truth = pred_actuals.loc[:, 'true']
pred = pred_actuals.loc[:, 'pred']
scores = np.array(pred_probs)[:, 1]
print('AUROC: ', roc_auc_score(truth, scores))
print('\nConfusion Matrix: \n', confusion_matrix(truth, pred))
print('\nAccuracy Score: ', accuracy_score(truth, pred))
print('\nClassification Report: \n', classification_report(truth, pred))
```

Output:
```
AUROC: 0.9909743589743589
Confusion Matrix:
[[113 17]
[ 0 75]]
Accuracy Score: 0.9170731707317074
Classification Report:
precision recall f1-score support
0 1.00 0.87 0.93 130
1 0.82 1.00 0.90 75
avg / total 0.93 0.92 0.92 205
```

Mahalanobis distance alone is able to contribute to this much accuracy (92%).
## 8. Usecase 3: One-Class Classification

One Class classification is a type of algorithm where the training dataset contains observations belonging to only one class. With only that information known, the objective is to figure out if a given observation in a new (or test) dataset belongs to that class. You might wonder when would such a situation occur. Well, it’s a quite common problem in Data Science. For example consider the following situation: You have a large dataset containing millions of records that are NOT yet categorized as 1’s and 0’s. But you also have with you a small sample dataset containing only positive (1’s) records. By learning the information in this sample dataset, you want to classify all the records in the large dataset as 1’s and 0’s. Based on the information from the sample dataset, it is possible to tell if any given sample is a 1 or 0 by viewing only the 1’s (and having no knowledge of the 0’s at all). This can be done using Mahalanobis Distance. Let’s try this on the`BreastCancer`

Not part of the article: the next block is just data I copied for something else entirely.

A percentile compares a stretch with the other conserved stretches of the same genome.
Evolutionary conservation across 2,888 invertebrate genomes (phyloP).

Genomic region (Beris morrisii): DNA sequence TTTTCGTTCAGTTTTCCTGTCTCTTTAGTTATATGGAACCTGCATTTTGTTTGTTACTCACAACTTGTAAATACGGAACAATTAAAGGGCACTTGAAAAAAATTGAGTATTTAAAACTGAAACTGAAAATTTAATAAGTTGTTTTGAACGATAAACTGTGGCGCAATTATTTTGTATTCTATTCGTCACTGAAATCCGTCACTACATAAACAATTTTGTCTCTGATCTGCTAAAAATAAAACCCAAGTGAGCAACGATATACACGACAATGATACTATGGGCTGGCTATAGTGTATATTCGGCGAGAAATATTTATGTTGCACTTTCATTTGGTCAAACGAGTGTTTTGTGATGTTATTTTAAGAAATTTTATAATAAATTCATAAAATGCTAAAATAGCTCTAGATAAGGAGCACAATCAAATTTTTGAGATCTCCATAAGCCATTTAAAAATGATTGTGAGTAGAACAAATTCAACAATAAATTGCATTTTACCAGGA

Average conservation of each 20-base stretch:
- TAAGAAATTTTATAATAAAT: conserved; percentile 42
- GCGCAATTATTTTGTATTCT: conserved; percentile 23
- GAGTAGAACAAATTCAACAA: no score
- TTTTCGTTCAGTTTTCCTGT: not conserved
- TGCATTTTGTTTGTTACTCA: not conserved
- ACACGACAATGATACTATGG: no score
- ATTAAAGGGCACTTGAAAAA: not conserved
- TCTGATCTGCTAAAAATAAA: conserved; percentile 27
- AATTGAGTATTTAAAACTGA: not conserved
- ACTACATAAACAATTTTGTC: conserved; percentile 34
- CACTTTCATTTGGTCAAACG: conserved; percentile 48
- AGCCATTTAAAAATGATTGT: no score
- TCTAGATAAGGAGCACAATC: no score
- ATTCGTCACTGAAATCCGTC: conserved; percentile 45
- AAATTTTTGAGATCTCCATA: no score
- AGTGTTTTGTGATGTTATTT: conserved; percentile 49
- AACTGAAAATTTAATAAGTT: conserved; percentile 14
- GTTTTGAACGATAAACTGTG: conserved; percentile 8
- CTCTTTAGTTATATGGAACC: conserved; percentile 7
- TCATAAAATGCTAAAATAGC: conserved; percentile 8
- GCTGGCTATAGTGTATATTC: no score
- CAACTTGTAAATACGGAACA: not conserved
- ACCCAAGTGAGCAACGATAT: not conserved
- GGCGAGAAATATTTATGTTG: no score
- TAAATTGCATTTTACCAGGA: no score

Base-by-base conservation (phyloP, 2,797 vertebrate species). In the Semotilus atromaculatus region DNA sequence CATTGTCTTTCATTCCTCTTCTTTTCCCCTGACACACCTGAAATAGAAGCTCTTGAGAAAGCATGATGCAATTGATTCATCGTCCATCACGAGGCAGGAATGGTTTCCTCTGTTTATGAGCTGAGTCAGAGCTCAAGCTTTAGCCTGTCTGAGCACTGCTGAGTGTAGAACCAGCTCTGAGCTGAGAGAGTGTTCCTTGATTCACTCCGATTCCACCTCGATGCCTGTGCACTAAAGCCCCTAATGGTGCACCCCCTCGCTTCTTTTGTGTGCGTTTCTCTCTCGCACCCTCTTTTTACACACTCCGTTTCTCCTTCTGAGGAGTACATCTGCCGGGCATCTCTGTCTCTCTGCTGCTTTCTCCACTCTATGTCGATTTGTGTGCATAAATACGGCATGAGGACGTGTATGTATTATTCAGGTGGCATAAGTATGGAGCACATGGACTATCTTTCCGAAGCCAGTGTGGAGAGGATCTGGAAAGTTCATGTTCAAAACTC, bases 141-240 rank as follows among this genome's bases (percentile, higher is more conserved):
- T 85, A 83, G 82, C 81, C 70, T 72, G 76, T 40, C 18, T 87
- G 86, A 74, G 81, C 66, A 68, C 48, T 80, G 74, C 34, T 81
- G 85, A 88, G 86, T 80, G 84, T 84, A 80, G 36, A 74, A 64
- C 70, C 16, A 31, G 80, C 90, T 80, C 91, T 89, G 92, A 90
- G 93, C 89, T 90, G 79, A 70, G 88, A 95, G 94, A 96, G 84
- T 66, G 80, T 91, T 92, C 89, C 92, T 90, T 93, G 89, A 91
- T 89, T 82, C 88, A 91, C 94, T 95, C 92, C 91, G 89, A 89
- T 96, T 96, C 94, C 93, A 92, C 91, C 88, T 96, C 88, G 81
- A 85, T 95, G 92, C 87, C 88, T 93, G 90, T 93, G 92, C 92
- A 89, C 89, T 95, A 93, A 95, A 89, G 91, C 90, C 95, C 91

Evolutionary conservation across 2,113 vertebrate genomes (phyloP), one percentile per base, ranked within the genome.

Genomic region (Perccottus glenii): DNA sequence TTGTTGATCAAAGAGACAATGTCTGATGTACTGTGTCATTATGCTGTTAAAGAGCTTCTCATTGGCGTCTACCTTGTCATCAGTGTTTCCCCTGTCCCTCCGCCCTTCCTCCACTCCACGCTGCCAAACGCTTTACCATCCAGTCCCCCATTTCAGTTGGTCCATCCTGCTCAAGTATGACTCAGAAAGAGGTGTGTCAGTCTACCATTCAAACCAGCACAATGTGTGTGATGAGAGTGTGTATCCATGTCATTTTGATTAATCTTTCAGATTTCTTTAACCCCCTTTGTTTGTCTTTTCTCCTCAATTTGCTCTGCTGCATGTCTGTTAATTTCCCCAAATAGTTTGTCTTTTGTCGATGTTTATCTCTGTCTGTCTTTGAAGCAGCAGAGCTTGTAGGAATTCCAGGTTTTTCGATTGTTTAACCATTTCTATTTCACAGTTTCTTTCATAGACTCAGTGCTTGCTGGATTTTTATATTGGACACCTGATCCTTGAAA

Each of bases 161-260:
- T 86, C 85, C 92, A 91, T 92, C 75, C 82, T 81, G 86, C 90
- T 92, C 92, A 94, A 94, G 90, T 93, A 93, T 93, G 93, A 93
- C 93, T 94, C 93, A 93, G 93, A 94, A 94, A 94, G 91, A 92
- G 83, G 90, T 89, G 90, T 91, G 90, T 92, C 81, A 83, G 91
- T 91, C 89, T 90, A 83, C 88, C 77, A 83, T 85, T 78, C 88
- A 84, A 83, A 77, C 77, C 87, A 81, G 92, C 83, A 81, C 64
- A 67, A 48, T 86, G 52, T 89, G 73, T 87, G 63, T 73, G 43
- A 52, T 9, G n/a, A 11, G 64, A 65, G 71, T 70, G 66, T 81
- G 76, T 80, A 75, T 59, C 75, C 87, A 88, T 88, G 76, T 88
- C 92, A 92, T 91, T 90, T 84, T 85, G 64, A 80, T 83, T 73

dataset, only this time we will consider only the malignant observations (class column=1) in the training data.
```
df = pd.read_csv('https://raw.githubusercontent.com/selva86/datasets/master/BreastCancer.csv',
usecols=['Cl.thickness', 'Cell.size', 'Marg.adhesion',
'Epith.c.size', 'Bare.nuclei', 'Bl.cromatin', 'Normal.nucleoli',
'Mitoses', 'Class'])
df.dropna(inplace=True) # drop missing values.
```

Splitting 50% of the dataset into training and test. Only the 1’s are retained in the training data.
```
from sklearn.model_selection import train_test_split
xtrain, xtest, ytrain, ytest = train_test_split(df.drop('Class', axis=1), df['Class'], test_size=.5, random_state=100)
# Split the training data as pos and neg
xtrain_pos = xtrain.loc[ytrain == 1, :]
```

Let’s build the `MahalanobisOneClassClassifier`

and get the mahalanobis distance of each datapoint in x from the training set (`xtrain_pos`

).
```
class MahalanobisOneclassClassifier():
def __init__(self, xtrain, significance_level=0.01):
self.xtrain = xtrain
self.critical_value = chi2.ppf((1-significance_level), df=xtrain.shape[1]-1)
print('Critical value is: ', self.critical_value)
def predict_proba(self, xtest):
mahalanobis_dist = mahalanobis(xtest, self.xtrain)
self.pvalues = 1 - chi2.cdf(mahalanobis_dist, 2)
return mahalanobis_dist
def predict(self, xtest):
return np.array([int(i) for i in self.predict_proba(xtest) > self.critical_value])
clf = MahalanobisOneclassClassifier(xtrain_pos, significance_level=0.05)
mahalanobis_dist = clf.predict_proba(xtest)